Salt, Baking Soda and White Vinegar
Pour in 1/2 cup of salt and 1/2 cup of baking soda plus a cup of white vinegar. Allow it to work its magic overnight then flush the drain with hot or boiling water the next morning. This will sanitize the drain and kill the flies, their eggs and the larvae.
How To Prevent a Drain Fly Infestation
It’s really not all that difficult to prevent a drain fly infestation. As a matter of fact, if you are actively using your sinks, showers and toilets, and water is continuously flowing through the drain pipes, then you’re probably not going to see an infestation.
However, if you plan on leaving the house for a few weeks or longer, or you think your environment is susceptible to drain worms, I would recommend doing the following in order to prevent an infestation:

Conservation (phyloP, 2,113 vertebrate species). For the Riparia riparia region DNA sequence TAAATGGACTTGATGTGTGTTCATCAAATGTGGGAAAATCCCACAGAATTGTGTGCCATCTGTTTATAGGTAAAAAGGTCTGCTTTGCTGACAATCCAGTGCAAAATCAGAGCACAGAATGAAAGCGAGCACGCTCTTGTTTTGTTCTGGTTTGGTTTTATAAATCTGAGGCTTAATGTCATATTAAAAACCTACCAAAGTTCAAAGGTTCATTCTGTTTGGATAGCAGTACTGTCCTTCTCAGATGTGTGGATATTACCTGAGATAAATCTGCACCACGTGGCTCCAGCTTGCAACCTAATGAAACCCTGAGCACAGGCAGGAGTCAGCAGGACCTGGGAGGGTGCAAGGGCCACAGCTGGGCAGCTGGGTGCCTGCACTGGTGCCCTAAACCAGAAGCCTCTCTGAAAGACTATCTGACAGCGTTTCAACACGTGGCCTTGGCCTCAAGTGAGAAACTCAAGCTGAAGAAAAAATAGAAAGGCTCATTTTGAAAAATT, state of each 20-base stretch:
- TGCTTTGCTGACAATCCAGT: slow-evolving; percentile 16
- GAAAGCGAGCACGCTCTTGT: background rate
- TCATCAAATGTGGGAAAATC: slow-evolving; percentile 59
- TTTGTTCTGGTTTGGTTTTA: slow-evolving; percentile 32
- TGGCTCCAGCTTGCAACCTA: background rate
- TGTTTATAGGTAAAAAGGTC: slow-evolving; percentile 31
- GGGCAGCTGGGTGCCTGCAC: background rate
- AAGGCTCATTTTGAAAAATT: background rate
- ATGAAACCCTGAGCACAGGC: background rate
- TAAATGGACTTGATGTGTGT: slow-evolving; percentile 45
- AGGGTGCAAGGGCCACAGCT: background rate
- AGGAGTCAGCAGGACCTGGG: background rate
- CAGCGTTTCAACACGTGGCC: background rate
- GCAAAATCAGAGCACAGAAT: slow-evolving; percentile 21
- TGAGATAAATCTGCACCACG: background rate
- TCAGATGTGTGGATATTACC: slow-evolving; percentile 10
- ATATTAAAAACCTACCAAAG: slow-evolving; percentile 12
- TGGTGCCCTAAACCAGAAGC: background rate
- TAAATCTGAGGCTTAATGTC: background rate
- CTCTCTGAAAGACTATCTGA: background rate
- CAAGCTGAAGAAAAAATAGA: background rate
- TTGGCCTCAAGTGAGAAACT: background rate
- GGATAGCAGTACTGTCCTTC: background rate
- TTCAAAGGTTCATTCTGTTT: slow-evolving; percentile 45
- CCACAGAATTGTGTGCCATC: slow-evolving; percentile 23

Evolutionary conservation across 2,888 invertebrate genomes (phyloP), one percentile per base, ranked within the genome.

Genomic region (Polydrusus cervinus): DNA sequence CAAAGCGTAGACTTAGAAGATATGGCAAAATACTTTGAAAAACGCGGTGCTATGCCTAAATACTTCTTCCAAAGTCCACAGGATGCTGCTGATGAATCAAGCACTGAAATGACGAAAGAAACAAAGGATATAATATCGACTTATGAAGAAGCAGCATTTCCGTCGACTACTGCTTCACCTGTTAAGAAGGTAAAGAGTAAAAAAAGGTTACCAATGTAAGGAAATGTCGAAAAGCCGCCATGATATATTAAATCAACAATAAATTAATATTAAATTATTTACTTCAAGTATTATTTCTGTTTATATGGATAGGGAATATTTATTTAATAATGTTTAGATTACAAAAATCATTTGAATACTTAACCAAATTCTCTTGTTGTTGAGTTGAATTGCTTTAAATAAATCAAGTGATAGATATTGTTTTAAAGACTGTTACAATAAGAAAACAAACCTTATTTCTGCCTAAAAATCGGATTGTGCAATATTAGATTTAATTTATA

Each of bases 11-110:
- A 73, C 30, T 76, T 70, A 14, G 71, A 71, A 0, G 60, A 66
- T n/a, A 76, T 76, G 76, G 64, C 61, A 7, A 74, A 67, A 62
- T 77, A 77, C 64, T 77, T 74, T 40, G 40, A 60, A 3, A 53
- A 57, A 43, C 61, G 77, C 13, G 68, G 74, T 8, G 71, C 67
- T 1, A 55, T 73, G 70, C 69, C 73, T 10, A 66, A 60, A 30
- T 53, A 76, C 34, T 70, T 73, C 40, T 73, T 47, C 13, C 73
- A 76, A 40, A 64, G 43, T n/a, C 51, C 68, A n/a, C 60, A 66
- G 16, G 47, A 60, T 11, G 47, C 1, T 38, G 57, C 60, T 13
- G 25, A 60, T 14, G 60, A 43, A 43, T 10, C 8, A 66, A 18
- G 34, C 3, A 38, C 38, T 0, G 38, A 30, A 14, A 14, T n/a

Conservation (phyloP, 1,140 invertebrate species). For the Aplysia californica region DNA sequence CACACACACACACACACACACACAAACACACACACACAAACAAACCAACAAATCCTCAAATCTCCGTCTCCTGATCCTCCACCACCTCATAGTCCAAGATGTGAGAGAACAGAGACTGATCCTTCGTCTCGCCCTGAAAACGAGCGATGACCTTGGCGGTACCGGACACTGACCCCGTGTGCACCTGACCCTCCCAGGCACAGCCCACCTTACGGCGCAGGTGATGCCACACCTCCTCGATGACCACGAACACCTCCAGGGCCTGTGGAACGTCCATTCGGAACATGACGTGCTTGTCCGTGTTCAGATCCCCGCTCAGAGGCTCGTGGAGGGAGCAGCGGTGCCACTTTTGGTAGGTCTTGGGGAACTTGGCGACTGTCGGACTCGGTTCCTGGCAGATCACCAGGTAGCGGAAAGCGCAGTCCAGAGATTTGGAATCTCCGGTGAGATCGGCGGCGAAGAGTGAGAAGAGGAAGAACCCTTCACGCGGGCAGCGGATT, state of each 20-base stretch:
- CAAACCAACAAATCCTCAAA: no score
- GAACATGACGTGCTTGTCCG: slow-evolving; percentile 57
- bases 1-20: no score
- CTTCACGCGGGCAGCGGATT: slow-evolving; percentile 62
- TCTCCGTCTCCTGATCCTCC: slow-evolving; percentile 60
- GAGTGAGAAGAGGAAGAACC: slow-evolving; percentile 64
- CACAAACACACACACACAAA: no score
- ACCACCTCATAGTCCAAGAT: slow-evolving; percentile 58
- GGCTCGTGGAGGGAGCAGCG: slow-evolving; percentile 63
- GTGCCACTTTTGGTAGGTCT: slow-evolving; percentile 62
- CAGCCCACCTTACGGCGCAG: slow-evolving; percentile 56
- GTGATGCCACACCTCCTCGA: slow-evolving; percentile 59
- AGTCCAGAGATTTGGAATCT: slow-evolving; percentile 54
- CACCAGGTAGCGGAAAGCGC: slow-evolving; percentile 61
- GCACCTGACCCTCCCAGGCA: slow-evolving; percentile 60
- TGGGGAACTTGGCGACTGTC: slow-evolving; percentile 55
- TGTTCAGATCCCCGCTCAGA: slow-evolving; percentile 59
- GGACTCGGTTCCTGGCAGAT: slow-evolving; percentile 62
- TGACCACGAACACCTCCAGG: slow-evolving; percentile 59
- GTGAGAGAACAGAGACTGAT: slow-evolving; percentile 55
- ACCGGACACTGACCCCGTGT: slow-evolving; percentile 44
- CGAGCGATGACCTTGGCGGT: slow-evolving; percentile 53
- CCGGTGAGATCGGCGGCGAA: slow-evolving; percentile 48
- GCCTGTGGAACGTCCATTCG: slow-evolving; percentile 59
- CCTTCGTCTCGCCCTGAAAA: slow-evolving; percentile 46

Cover Unused Drains
Drains that are seldom used should be covered with a drain stopper or a flat rubber cover. These drain covers can be purchased on Amazon or at your local home improvement store.
Keep Drains Clean
You can prevent drain flies by making sure that you keep the drain pipes clean and free of soap scum and other drain line slime. Use drain cleaner gel once a week to keep organic matter from gathering on the sides of the drains. I recommend using drain cleaner at night when the drains will not be used for a few hours. This will allow the drain cleaner to work without being washed down the pipes and into the septic tank.
Read More: Does Shower Water Go Into Septic Tank?
NOTE: If you are on septic tank system, be sure to consult with a septic system pro before adding drain cleaners as they may harm the healthy bacteria in your septic tank.
If you choose not to use a drain cleaner, then you can keep the upper part of your drain clean and becoming a breeding area for little flies by using a metal pipe brush. Simply brush as much of the drain as possible, removing the gelatinous film from the sides of the drain pipes.